Mothers decide to introduce their babies to formula for many different reasons. For moms going back to work, supplementing or transitioning to formula can make it easier for mom, baby and the baby’s caregiver. Moms may also introduce their baby to formula so dad can share in the feedings. Sometimes moms have trouble producing enough breast milk for a hungry baby and the pediatrician will suggest supplementing with formula. For whatever reason you decide to introduce formula to your baby, here are a few suggestions on how to make the transition easier for baby and mom.
Ask your pediatrician to suggest a type of formula
There are several varieties of formula available including basic cow’s milk formula, soy-based formula and hypoallergenic formula, as well as special formula for babies with sensitive tummies or for premature babies. Talk to your baby’s pediatrician about the best type of formula for your baby. Once you begin offering your baby formula, if he has trouble digesting it, you may need to try another type until you find the right one for your baby.
Timing is everything
Pediatricians suggest that the best time to introduce your breastfed baby to formula is after four weeks old so baby can become accustomed to breastfeeding first. This is especially important if you are introducing formula as a supplement and plan to continue breastfeeding. Once your baby is breastfeeding regularly, you can begin introducing formula. Offer baby a bottle when he is hungry, but not overly hungry or fussy. Some babies take to a bottle of formula easily while others take more time to adjust to this new form of feeding.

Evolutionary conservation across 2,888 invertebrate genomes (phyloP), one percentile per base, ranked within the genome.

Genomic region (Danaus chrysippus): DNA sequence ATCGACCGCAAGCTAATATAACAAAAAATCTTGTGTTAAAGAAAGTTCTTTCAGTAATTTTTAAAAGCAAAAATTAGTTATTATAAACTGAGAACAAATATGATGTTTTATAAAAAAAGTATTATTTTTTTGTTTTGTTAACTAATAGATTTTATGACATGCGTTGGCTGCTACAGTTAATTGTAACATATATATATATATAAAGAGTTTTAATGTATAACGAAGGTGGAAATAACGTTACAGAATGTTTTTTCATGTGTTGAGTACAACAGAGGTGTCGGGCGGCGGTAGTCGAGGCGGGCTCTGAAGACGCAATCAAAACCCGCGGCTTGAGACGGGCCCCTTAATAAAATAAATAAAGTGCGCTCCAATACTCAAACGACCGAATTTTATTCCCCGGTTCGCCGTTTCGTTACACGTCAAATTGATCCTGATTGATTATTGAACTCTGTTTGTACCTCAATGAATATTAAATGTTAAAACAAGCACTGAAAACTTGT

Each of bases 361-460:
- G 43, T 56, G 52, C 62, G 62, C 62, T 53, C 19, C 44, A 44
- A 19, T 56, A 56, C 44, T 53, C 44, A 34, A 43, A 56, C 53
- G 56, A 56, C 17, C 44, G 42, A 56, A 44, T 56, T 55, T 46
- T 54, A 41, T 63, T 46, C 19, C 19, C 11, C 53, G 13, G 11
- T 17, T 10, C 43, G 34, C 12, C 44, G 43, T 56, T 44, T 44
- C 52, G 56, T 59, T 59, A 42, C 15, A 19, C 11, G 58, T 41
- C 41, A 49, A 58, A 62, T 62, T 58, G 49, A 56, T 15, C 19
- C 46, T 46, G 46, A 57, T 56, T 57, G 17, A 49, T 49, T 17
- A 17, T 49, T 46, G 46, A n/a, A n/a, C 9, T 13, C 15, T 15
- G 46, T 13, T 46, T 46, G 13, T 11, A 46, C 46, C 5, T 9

The style of bottle matters
Babies who are used to breastfeeding may be more resistant to the style of bottle and nipple than the formula. There are many styles of nipples available as well as bottles, so if your baby ultimately resists one style, try another one. Finding the right fit for baby will make introducing formula easier.
Introducing formula when baby resists
If your baby refuses a bottle of formula, try mixing breast milk with formula and then gradually increase the amount of formula in the bottle at each subsequent feeding. Adding a few drops of breast milk on the nipple of the bottle may entice your baby to begin drinking from the bottle. Warming the nipple by running it under warm tap water may also help baby become accustomed to bottle feeding.
Change it up
It may be easier for dad or another caregiver to feed the baby a bottle of formula than for mom. Baby expects to be breastfed by mom and may fuss with a bottle at first. Also, try feeding baby in a different chair or position than you would normally do when breastfeeding. Babies learn routines quickly and may expect to be breastfed in a familiar location.